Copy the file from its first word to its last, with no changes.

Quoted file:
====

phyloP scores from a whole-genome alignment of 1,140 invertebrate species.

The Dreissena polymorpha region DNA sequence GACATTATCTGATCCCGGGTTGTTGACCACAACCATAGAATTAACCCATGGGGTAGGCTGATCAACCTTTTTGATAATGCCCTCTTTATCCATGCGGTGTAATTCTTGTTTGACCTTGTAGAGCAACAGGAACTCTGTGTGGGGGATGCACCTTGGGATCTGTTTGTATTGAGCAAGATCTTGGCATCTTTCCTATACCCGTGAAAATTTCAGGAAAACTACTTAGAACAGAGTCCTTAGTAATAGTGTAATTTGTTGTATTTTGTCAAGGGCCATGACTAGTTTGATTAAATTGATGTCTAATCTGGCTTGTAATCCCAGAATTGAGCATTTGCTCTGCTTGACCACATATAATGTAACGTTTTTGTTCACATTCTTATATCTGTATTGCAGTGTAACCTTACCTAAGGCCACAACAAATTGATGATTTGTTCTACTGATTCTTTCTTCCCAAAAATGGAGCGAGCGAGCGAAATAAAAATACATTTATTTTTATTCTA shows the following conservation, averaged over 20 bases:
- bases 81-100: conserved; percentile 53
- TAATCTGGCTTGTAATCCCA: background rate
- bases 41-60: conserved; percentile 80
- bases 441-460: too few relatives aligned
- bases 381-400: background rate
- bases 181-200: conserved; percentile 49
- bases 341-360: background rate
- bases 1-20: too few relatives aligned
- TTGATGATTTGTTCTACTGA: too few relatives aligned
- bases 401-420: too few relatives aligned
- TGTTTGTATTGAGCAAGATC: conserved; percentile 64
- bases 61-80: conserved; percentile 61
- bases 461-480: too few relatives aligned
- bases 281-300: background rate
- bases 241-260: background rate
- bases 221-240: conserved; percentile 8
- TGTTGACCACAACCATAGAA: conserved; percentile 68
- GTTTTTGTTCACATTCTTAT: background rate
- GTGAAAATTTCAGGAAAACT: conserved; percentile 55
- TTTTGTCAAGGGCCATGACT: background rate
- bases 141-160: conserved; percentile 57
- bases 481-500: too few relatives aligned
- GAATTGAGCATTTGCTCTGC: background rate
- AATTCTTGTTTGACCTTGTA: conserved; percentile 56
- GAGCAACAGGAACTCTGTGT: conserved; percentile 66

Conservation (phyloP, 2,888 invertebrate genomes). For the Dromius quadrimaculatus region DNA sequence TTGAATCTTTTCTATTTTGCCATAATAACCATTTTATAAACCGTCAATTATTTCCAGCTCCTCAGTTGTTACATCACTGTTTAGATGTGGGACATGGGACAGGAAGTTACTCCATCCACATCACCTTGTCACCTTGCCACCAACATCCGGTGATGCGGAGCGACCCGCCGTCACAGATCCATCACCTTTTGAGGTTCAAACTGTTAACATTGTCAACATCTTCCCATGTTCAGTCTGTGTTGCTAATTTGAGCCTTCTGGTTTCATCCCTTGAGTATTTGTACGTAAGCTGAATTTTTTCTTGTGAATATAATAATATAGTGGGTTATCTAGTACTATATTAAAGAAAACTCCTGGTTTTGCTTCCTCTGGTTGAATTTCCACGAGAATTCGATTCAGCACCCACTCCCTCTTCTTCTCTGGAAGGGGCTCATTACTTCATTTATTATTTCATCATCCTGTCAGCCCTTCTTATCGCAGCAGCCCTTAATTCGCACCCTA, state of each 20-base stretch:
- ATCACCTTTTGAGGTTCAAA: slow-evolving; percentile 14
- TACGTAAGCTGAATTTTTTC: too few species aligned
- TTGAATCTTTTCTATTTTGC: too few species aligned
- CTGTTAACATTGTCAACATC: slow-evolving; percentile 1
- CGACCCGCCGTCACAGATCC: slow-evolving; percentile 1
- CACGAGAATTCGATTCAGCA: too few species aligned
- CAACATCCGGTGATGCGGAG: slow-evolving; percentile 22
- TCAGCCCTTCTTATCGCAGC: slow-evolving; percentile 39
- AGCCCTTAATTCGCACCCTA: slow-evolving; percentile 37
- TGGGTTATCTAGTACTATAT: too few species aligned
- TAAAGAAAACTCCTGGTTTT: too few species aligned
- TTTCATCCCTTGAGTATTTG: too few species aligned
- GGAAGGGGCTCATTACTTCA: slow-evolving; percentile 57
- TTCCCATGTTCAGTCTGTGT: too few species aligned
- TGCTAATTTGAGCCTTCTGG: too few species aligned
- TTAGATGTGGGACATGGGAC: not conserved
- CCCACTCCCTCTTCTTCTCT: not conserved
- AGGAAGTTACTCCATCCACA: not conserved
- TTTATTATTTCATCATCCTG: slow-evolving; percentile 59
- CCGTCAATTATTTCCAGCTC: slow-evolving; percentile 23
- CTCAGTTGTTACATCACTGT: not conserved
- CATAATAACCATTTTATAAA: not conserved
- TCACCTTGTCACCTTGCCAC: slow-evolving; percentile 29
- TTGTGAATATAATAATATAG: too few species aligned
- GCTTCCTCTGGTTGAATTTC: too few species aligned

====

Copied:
phyloP scores from a whole-genome alignment of 1,140 invertebrate species.

The Dreissena polymorpha region DNA sequence GACATTATCTGATCCCGGGTTGTTGACCACAACCATAGAATTAACCCATGGGGTAGGCTGATCAACCTTTTTGATAATGCCCTCTTTATCCATGCGGTGTAATTCTTGTTTGACCTTGTAGAGCAACAGGAACTCTGTGTGGGGGATGCACCTTGGGATCTGTTTGTATTGAGCAAGATCTTGGCATCTTTCCTATACCCGTGAAAATTTCAGGAAAACTACTTAGAACAGAGTCCTTAGTAATAGTGTAATTTGTTGTATTTTGTCAAGGGCCATGACTAGTTTGATTAAATTGATGTCTAATCTGGCTTGTAATCCCAGAATTGAGCATTTGCTCTGCTTGACCACATATAATGTAACGTTTTTGTTCACATTCTTATATCTGTATTGCAGTGTAACCTTACCTAAGGCCACAACAAATTGATGATTTGTTCTACTGATTCTTTCTTCCCAAAAATGGAGCGAGCGAGCGAAATAAAAATACATTTATTTTTATTCTA shows the following conservation, averaged over 20 bases:
- bases 81-100: conserved; percentile 53
- TAATCTGGCTTGTAATCCCA: background rate
- bases 41-60: conserved; percentile 80
- bases 441-460: too few relatives aligned
- bases 381-400: background rate
- bases 181-200: conserved; percentile 49
- bases 341-360: background rate
- bases 1-20: too few relatives aligned
- TTGATGATTTGTTCTACTGA: too few relatives aligned
- bases 401-420: too few relatives aligned
- TGTTTGTATTGAGCAAGATC: conserved; percentile 64
- bases 61-80: conserved; percentile 61
- bases 461-480: too few relatives aligned
- bases 281-300: background rate
- bases 241-260: background rate
- bases 221-240: conserved; percentile 8
- TGTTGACCACAACCATAGAA: conserved; percentile 68
- GTTTTTGTTCACATTCTTAT: background rate
- GTGAAAATTTCAGGAAAACT: conserved; percentile 55
- TTTTGTCAAGGGCCATGACT: background rate
- bases 141-160: conserved; percentile 57
- bases 481-500: too few relatives aligned
- GAATTGAGCATTTGCTCTGC: background rate
- AATTCTTGTTTGACCTTGTA: conserved; percentile 56
- GAGCAACAGGAACTCTGTGT: conserved; percentile 66

Conservation (phyloP, 2,888 invertebrate genomes). For the Dromius quadrimaculatus region DNA sequence TTGAATCTTTTCTATTTTGCCATAATAACCATTTTATAAACCGTCAATTATTTCCAGCTCCTCAGTTGTTACATCACTGTTTAGATGTGGGACATGGGACAGGAAGTTACTCCATCCACATCACCTTGTCACCTTGCCACCAACATCCGGTGATGCGGAGCGACCCGCCGTCACAGATCCATCACCTTTTGAGGTTCAAACTGTTAACATTGTCAACATCTTCCCATGTTCAGTCTGTGTTGCTAATTTGAGCCTTCTGGTTTCATCCCTTGAGTATTTGTACGTAAGCTGAATTTTTTCTTGTGAATATAATAATATAGTGGGTTATCTAGTACTATATTAAAGAAAACTCCTGGTTTTGCTTCCTCTGGTTGAATTTCCACGAGAATTCGATTCAGCACCCACTCCCTCTTCTTCTCTGGAAGGGGCTCATTACTTCATTTATTATTTCATCATCCTGTCAGCCCTTCTTATCGCAGCAGCCCTTAATTCGCACCCTA, state of each 20-base stretch:
- ATCACCTTTTGAGGTTCAAA: slow-evolving; percentile 14
- TACGTAAGCTGAATTTTTTC: too few species aligned
- TTGAATCTTTTCTATTTTGC: too few species aligned
- CTGTTAACATTGTCAACATC: slow-evolving; percentile 1
- CGACCCGCCGTCACAGATCC: slow-evolving; percentile 1
- CACGAGAATTCGATTCAGCA: too few species aligned
- CAACATCCGGTGATGCGGAG: slow-evolving; percentile 22
- TCAGCCCTTCTTATCGCAGC: slow-evolving; percentile 39
- AGCCCTTAATTCGCACCCTA: slow-evolving; percentile 37
- TGGGTTATCTAGTACTATAT: too few species aligned
- TAAAGAAAACTCCTGGTTTT: too few species aligned
- TTTCATCCCTTGAGTATTTG: too few species aligned
- GGAAGGGGCTCATTACTTCA: slow-evolving; percentile 57
- TTCCCATGTTCAGTCTGTGT: too few species aligned
- TGCTAATTTGAGCCTTCTGG: too few species aligned
- TTAGATGTGGGACATGGGAC: not conserved
- CCCACTCCCTCTTCTTCTCT: not conserved
- AGGAAGTTACTCCATCCACA: not conserved
- TTTATTATTTCATCATCCTG: slow-evolving; percentile 59
- CCGTCAATTATTTCCAGCTC: slow-evolving; percentile 23
- CTCAGTTGTTACATCACTGT: not conserved
- CATAATAACCATTTTATAAA: not conserved
- TCACCTTGTCACCTTGCCAC: slow-evolving; percentile 29
- TTGTGAATATAATAATATAG: too few species aligned
- GCTTCCTCTGGTTGAATTTC: too few species aligned